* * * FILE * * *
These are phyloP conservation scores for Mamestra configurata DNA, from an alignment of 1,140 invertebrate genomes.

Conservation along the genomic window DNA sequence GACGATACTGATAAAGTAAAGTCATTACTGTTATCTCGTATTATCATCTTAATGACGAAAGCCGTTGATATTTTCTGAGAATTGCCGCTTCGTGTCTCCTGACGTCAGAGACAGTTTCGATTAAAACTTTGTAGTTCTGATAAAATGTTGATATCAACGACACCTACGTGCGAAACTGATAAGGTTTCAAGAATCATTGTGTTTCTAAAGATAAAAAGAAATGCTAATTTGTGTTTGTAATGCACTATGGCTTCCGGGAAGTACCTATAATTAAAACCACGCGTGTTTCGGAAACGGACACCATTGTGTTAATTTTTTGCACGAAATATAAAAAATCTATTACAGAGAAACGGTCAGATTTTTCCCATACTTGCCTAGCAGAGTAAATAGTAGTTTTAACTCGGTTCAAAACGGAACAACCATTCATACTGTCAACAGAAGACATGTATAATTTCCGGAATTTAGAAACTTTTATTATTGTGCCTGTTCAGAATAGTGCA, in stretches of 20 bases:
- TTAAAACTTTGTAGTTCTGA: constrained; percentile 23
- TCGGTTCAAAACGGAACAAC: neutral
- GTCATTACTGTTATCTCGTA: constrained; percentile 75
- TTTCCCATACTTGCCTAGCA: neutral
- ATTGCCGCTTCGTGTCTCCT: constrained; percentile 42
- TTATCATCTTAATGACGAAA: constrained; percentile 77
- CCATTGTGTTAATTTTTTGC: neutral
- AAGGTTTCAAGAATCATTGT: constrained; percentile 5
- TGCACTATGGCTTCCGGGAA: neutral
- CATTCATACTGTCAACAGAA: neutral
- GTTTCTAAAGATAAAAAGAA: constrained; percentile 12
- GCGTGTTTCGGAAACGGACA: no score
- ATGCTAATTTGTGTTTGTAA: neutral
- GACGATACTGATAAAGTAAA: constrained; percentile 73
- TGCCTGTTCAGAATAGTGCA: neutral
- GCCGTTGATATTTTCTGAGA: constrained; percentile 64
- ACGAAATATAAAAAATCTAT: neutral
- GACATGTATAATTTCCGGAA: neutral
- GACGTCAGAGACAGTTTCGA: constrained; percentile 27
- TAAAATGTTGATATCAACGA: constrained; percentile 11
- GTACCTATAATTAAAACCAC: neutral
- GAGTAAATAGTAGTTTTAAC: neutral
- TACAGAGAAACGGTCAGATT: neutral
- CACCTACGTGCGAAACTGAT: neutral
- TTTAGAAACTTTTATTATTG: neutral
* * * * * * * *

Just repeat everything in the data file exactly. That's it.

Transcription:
These are phyloP conservation scores for Mamestra configurata DNA, from an alignment of 1,140 invertebrate genomes.

Conservation along the genomic window DNA sequence GACGATACTGATAAAGTAAAGTCATTACTGTTATCTCGTATTATCATCTTAATGACGAAAGCCGTTGATATTTTCTGAGAATTGCCGCTTCGTGTCTCCTGACGTCAGAGACAGTTTCGATTAAAACTTTGTAGTTCTGATAAAATGTTGATATCAACGACACCTACGTGCGAAACTGATAAGGTTTCAAGAATCATTGTGTTTCTAAAGATAAAAAGAAATGCTAATTTGTGTTTGTAATGCACTATGGCTTCCGGGAAGTACCTATAATTAAAACCACGCGTGTTTCGGAAACGGACACCATTGTGTTAATTTTTTGCACGAAATATAAAAAATCTATTACAGAGAAACGGTCAGATTTTTCCCATACTTGCCTAGCAGAGTAAATAGTAGTTTTAACTCGGTTCAAAACGGAACAACCATTCATACTGTCAACAGAAGACATGTATAATTTCCGGAATTTAGAAACTTTTATTATTGTGCCTGTTCAGAATAGTGCA, in stretches of 20 bases:
- TTAAAACTTTGTAGTTCTGA: constrained; percentile 23
- TCGGTTCAAAACGGAACAAC: neutral
- GTCATTACTGTTATCTCGTA: constrained; percentile 75
- TTTCCCATACTTGCCTAGCA: neutral
- ATTGCCGCTTCGTGTCTCCT: constrained; percentile 42
- TTATCATCTTAATGACGAAA: constrained; percentile 77
- CCATTGTGTTAATTTTTTGC: neutral
- AAGGTTTCAAGAATCATTGT: constrained; percentile 5
- TGCACTATGGCTTCCGGGAA: neutral
- CATTCATACTGTCAACAGAA: neutral
- GTTTCTAAAGATAAAAAGAA: constrained; percentile 12
- GCGTGTTTCGGAAACGGACA: no score
- ATGCTAATTTGTGTTTGTAA: neutral
- GACGATACTGATAAAGTAAA: constrained; percentile 73
- TGCCTGTTCAGAATAGTGCA: neutral
- GCCGTTGATATTTTCTGAGA: constrained; percentile 64
- ACGAAATATAAAAAATCTAT: neutral
- GACATGTATAATTTCCGGAA: neutral
- GACGTCAGAGACAGTTTCGA: constrained; percentile 27
- TAAAATGTTGATATCAACGA: constrained; percentile 11
- GTACCTATAATTAAAACCAC: neutral
- GAGTAAATAGTAGTTTTAAC: neutral
- TACAGAGAAACGGTCAGATT: neutral
- CACCTACGTGCGAAACTGAT: neutral
- TTTAGAAACTTTTATTATTG: neutral